Tel: 0117 9264702

Tel. +44 117 9264702
Postal Address:
20 Colston Street,
Bristol BS1 5AE
Church Address:
Colston Avenue, BS1

Registered Charity No. 233977

Parish News

RCIA: A new series of the RCIA (Rite of Christian Initiation for Adults) will begin on Friday 11th September at 6.00pm until 7.00pm in the Middle Hall. Meantime, during August, we will be meeting for a cup of tea and informal chat about subjects of interest. Newcomers/enquirers are welcome to join us, (with no obligation to continue into the RCIA formal sessions).

Life Charity Shop: The charity shop run by Life (Bristol Group) in Kingswood is soon to open and urgently needs good quality stock, especially women’s clothing. Additional volunteers to help run the shop would also be most welcome. To help with either of these needs, please contact Peter Hearn on 0117 9249911.

FIRST FRIDAY: This Friday is the First Friday of the Month and therefore there will be a Holy Hour after the evening Mass.

Children’s Liturgy of the Word: Children’s liturgy will resume again next Sunday at 5.15pm Mass. We welcome all children from age 3 - 8 to the Children’s Liturgy of the Word. Children under the age of 4 must be accompanied by an adult. The purpose of the Children's Liturgy is to enable them to understand the theme of the readings, especially the gospel, for that Sunday in a way appropriate to their age. For more information please contact Lily Rodrigues at

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My experience at St-Mary-on-the-Quay


Ivan ( left) with some members of the Young Adult Prayer Group.
I first came to Bristol, United Kingdom when I was doing my degree programme in September 2012. Once I had settled down in University, the next thing I did was to find a Catholic Church near to my campus. At first, I attended Mass at St Theresa’s in Filton Avenue, Bristol as it was convenient for me to travel there since it was only about 10 minutes away from my campus. However, after a few months, I find it a bit difficult to attend Mass there as the bus service to the church is not regular on a Sunday. I found out about St-Mary-on-the-Quay in April 2013 while I was looking at the website and I found it convenient to attend Mass there on a Sunday as the bus route goes from my university in Frenchay direct to the bus stop in front of the church. I have attended Mass at this church ever since on a regular basis to familiarise myself with the church as well as to get to know fellow parishioners.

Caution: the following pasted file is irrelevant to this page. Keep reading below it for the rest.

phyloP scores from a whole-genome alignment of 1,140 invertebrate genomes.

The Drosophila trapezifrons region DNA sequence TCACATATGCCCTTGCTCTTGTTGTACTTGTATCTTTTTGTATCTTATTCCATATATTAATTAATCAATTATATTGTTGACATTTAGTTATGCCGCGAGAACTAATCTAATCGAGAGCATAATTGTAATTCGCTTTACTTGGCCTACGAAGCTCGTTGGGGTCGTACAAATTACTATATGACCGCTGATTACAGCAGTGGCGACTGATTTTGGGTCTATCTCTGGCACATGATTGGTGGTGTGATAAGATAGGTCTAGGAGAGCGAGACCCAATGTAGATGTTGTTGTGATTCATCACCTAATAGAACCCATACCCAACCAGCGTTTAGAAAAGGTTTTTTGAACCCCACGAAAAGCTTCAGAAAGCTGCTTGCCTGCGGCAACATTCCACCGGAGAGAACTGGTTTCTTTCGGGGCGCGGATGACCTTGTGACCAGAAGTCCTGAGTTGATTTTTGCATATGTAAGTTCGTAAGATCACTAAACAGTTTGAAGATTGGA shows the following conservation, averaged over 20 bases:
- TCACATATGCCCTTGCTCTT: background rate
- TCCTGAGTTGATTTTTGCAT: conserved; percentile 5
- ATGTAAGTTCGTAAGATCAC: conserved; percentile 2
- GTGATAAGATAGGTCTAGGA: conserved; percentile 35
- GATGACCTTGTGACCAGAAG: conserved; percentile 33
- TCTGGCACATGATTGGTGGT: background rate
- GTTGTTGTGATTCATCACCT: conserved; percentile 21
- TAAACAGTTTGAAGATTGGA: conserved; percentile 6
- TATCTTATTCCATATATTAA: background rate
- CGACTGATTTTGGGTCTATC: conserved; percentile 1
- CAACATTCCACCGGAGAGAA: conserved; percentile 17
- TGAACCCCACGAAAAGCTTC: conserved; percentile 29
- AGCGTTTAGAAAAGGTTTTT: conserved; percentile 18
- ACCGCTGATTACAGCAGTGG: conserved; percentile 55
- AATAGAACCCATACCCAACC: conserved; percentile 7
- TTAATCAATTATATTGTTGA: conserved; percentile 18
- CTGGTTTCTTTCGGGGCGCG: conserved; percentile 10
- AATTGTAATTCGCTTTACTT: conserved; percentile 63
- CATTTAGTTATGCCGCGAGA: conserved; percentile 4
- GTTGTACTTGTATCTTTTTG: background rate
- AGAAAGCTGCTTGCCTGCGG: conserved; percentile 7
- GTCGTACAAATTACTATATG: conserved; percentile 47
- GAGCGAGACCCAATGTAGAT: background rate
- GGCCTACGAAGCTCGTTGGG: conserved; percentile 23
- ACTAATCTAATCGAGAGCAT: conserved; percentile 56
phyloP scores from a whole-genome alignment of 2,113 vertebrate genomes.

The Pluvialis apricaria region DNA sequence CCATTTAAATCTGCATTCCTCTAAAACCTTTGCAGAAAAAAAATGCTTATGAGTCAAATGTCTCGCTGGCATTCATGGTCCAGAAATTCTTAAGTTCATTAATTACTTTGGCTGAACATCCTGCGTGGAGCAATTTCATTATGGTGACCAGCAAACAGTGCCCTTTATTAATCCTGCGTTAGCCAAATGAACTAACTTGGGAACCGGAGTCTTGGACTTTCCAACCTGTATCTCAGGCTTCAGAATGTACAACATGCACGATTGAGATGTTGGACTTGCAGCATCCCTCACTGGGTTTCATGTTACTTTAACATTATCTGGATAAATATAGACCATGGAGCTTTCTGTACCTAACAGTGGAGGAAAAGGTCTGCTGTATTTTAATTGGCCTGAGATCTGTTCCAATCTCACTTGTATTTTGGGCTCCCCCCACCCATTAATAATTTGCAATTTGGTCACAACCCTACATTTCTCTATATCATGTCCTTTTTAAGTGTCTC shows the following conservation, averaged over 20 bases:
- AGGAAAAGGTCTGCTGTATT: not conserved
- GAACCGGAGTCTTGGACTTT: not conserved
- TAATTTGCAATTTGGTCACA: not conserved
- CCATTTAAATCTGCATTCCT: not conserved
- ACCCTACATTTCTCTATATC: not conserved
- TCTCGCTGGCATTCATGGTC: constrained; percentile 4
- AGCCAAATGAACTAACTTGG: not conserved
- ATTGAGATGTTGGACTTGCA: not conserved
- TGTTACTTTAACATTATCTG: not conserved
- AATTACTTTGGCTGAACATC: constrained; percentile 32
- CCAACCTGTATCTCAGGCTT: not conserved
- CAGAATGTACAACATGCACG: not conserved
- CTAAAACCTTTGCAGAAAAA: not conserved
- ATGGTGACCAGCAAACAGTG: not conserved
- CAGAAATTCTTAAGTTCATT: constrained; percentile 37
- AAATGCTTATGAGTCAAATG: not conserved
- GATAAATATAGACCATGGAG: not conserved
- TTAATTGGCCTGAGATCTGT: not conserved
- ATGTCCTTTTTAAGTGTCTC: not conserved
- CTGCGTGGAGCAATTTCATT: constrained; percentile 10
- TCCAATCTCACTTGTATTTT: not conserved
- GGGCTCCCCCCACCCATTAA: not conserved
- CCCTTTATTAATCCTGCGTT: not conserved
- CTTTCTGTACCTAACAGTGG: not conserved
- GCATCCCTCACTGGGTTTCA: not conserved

The most northerly parish in Britain


In July we went on holiday to the Shetland islands, which being the farthest north outpost of the UK contain many ‘most northerly’ places – we stayed a few nights at the most northerly hotel, posted our postcards at the most northerly post office – and on the Sunday I went to Mass at the church of St Margaret and the Sacred Heart, the most northerly catholic parish in Britain.  It’s situated in Lerwick, the ‘capital’ of the islands (population about 8000), and is a beautiful little church as the attached photographs show; the parish was founded in 1911.

From Madrid to Bristol - A Journey of Life


My name is Nazaret and I’m from Madrid in Spain. Last June, while I was studying for my final exams, I had the opportunity of doing a project at the university in Bristol for one month. I thought from the beginning that it would be great, but had no real idea of what it would be like living there. 

Twenty days later I finished my exams and went to Bristol. As it was for a whole month, I started looking for Catholic parishes so I could go to Mass and get involved a little bit. I found St Mary-on-the-Quay on Google. As it was near to where I was staying, I wrote an email to the ‘contact email’. As the Bible says: “Knock, and it shall be opened” (Matt.7.7). Fr Nico responded immediately and suggested that I went on Saturday at 7.30 pm to the Young Adults Prayer Group. 

Canterbury Cathedral: Old Memories, New Blessings


During a recent trip to Kent, I made my first visit to Canterbury Cathedral in almost 18 years – my first as a Catholic (my last visit was in 1997 as an Anglican, and I was received into the Church in 2013). I suspected that the experience would be interesting, and so it was.

Since I became a Catholic I have tended to find Anglican churches, however beautiful they may be, to have the feeling of empty shells – lacking as they do the Real Presence of Christ in the Tabernacle. Yet when I walked into the mother church of the Anglican Communion I did have a certain sense that this was a holy place – due I think in no small part to the fact of it being the martyrdom site of St Thomas Becket, one of the great pre-Reformation Archbishops of Canterbury, in 1170. The spot where the archbishop was murdered by the king’s knights is marked in the chapel known simply as the Martyrdom, and it was a blessing to be able to pray there.